Bangkok by Night

The Peninsula Bangkok

Back now from a four day assignment for Hotell Addict in Cambodia where we documented one of Bill Bensly’s smart, quirky and immensely comfy design hotels, Shinta Mani in Siem Reap. As part of the gig and to add some context to the hotel, we re-visited Angkor Wat and a few of the many temples in the UNESCO area. Visits which we shared with so many, many others…

Today we’ve spent most of the afternoon by the pool after having unpacked our stuff in a spacious room on the 18th floor at The Peninsula Bangkok. Up until today, this was the only hotel with 5 stars along the Chao Phraya River that we hadn’t stayed at. So it feels great to have checked in here so we can check off the Peninsula from our most wanted hotel list. Just remembered that Charlotte and I stayed a few nights at the Peninsula Beverly Hills about 15 years ago. The river view here in the Thai capital is far superior than what we had in Beverly Hills.

Having worked at several hotels in a previous career, none of which came even close to Bangkok’s premium properties like The Peninsual Bangkok, I can still totally relate to the workplace as such. I distinctly remember the sense of camaraderie and working together within a large team. The Peninsula has a staff of roughly 1000 and so, wherever you turn, there’s always a friendly smile and someone to lend a helping hand if you need it.

This morning, during breakfast at Shinta Mani, Charlotte and we experienced a young fellow whom went so extraordinarily overboard with his willingness to be service-minded, that I finally felt compelled to tell him to take a break and leave us alone for at least ten minutes. That’s never happened before and though I was as polite as could be, I didn’t try real hard to veil my displeasure. I was convinced that he’d catch my drift and pull back a few steps. But no! A minute or two later there  he was, right back at it, pouring our tea cups full to the brim – even though we’d only had a sip since the last time he refilled them just a minute earlier, and trying to clear off plates from the table that we clearly hadn’t finished eating from. Had it not been so darn early, we might have seen the farcicality of this over-zealous waiter. But in my mind, there was just no question that someone in HR had totally screwed up when they hired this strange fellow.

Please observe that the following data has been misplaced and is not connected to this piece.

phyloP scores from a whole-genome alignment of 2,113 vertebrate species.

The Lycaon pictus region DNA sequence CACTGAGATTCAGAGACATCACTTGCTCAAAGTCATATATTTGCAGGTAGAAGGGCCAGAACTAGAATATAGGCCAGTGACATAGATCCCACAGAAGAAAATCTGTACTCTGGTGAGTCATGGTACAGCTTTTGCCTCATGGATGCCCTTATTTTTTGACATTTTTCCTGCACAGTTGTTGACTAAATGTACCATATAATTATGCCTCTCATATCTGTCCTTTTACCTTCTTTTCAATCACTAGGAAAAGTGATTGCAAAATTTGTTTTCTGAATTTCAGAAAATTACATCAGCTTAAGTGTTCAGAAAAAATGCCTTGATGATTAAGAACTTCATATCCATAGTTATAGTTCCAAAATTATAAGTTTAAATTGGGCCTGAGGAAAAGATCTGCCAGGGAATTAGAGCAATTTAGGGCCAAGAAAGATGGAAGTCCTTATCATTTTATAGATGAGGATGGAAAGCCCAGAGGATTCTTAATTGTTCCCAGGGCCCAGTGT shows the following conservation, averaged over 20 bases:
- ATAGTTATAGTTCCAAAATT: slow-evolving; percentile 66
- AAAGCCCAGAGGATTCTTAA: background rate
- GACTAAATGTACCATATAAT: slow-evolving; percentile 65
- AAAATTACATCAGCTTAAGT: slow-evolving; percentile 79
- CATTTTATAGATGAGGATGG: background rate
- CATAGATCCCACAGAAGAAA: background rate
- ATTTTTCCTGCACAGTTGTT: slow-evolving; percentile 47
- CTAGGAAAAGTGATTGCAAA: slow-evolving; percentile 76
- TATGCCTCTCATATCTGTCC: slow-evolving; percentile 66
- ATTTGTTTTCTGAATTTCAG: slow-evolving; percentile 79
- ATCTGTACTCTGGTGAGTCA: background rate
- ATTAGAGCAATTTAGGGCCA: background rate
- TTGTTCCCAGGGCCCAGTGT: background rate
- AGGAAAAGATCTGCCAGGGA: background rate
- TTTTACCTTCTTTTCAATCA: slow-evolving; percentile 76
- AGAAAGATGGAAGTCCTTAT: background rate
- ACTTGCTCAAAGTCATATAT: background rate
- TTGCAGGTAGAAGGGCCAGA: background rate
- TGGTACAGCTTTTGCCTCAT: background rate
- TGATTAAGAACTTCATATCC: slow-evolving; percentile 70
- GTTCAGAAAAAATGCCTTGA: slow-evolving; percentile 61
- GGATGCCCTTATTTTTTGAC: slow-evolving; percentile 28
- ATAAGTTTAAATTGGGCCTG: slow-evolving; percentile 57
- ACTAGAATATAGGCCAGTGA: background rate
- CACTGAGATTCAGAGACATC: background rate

I wholeheartedly hate when staff in the hospitality industry are submissive and subservient. Which is why I like it so much here at the Peninsula and the 140-year old Grand Dame (aka the Oriental) just across the river. The team working in public spaces have so much integrity. They’re pros, but seem to be encouraged by management to retain their distinctive personalities and not in any way, shape or form act subdued just to please me or other guests (though over the years, we’ve unfortunately experienced when guests seem to expect and demand a master-slave relationship from staff at 5-star hotels.

This is going to sound a little strange, but because of my background in the hotel and hospitality industry in Sweden, Thailand and for a short while the US, I feel compelled to be extremely humble and friendly towards those that serve me and do their best to ensure my stay is comfortable and memorable. I even tidy up our hotel rooms so that the cleaning staff isn’t unnecessarily given more work just because I’ve been sloppy or a lazy-bone-jones.

I shot the image above from our room around midnight tonight – after we had nice dinner with friends, Peder, Lotta, Lena and Thomas at Swiss Alain’s Cabana Garden on Sukhomvit Soi 75.
Image below is the daytime view from our room and the kind bellhop that greeted us when we arrived earlier today.

Peninsual Bangkok